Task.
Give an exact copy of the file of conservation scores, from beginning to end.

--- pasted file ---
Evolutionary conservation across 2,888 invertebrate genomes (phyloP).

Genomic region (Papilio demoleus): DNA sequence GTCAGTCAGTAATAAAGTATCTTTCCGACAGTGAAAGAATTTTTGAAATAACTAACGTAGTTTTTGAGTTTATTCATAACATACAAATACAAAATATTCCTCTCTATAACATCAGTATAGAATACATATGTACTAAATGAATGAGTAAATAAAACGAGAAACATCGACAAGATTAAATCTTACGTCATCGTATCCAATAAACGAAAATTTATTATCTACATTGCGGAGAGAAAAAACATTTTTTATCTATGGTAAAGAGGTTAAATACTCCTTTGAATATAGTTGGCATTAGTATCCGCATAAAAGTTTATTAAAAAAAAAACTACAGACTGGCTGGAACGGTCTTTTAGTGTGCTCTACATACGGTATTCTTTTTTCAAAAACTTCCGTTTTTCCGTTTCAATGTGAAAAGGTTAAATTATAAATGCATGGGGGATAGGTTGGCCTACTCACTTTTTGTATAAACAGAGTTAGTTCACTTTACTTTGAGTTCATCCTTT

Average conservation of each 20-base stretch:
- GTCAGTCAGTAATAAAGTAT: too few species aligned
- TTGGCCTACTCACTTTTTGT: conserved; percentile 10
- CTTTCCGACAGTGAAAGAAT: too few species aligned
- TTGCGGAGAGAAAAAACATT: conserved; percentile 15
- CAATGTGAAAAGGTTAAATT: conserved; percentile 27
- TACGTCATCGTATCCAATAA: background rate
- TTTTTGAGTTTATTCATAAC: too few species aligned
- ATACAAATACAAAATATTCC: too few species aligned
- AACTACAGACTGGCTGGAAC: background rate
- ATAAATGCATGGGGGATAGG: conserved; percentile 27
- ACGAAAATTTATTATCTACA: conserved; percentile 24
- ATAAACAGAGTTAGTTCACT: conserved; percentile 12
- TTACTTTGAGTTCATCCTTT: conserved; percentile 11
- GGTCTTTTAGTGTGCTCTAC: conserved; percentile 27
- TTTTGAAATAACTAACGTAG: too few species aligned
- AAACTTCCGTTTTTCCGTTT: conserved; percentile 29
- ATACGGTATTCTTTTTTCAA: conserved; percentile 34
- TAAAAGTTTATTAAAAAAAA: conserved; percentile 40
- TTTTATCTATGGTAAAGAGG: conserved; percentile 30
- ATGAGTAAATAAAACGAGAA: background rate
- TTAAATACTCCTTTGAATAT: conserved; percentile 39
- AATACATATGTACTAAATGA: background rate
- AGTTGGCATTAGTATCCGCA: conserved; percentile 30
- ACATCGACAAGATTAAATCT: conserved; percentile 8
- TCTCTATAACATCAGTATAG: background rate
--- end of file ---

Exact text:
Evolutionary conservation across 2,888 invertebrate genomes (phyloP).

Genomic region (Papilio demoleus): DNA sequence GTCAGTCAGTAATAAAGTATCTTTCCGACAGTGAAAGAATTTTTGAAATAACTAACGTAGTTTTTGAGTTTATTCATAACATACAAATACAAAATATTCCTCTCTATAACATCAGTATAGAATACATATGTACTAAATGAATGAGTAAATAAAACGAGAAACATCGACAAGATTAAATCTTACGTCATCGTATCCAATAAACGAAAATTTATTATCTACATTGCGGAGAGAAAAAACATTTTTTATCTATGGTAAAGAGGTTAAATACTCCTTTGAATATAGTTGGCATTAGTATCCGCATAAAAGTTTATTAAAAAAAAAACTACAGACTGGCTGGAACGGTCTTTTAGTGTGCTCTACATACGGTATTCTTTTTTCAAAAACTTCCGTTTTTCCGTTTCAATGTGAAAAGGTTAAATTATAAATGCATGGGGGATAGGTTGGCCTACTCACTTTTTGTATAAACAGAGTTAGTTCACTTTACTTTGAGTTCATCCTTT

Average conservation of each 20-base stretch:
- GTCAGTCAGTAATAAAGTAT: too few species aligned
- TTGGCCTACTCACTTTTTGT: conserved; percentile 10
- CTTTCCGACAGTGAAAGAAT: too few species aligned
- TTGCGGAGAGAAAAAACATT: conserved; percentile 15
- CAATGTGAAAAGGTTAAATT: conserved; percentile 27
- TACGTCATCGTATCCAATAA: background rate
- TTTTTGAGTTTATTCATAAC: too few species aligned
- ATACAAATACAAAATATTCC: too few species aligned
- AACTACAGACTGGCTGGAAC: background rate
- ATAAATGCATGGGGGATAGG: conserved; percentile 27
- ACGAAAATTTATTATCTACA: conserved; percentile 24
- ATAAACAGAGTTAGTTCACT: conserved; percentile 12
- TTACTTTGAGTTCATCCTTT: conserved; percentile 11
- GGTCTTTTAGTGTGCTCTAC: conserved; percentile 27
- TTTTGAAATAACTAACGTAG: too few species aligned
- AAACTTCCGTTTTTCCGTTT: conserved; percentile 29
- ATACGGTATTCTTTTTTCAA: conserved; percentile 34
- TAAAAGTTTATTAAAAAAAA: conserved; percentile 40
- TTTTATCTATGGTAAAGAGG: conserved; percentile 30
- ATGAGTAAATAAAACGAGAA: background rate
- TTAAATACTCCTTTGAATAT: conserved; percentile 39
- AATACATATGTACTAAATGA: background rate
- AGTTGGCATTAGTATCCGCA: conserved; percentile 30
- ACATCGACAAGATTAAATCT: conserved; percentile 8
- TCTCTATAACATCAGTATAG: background rate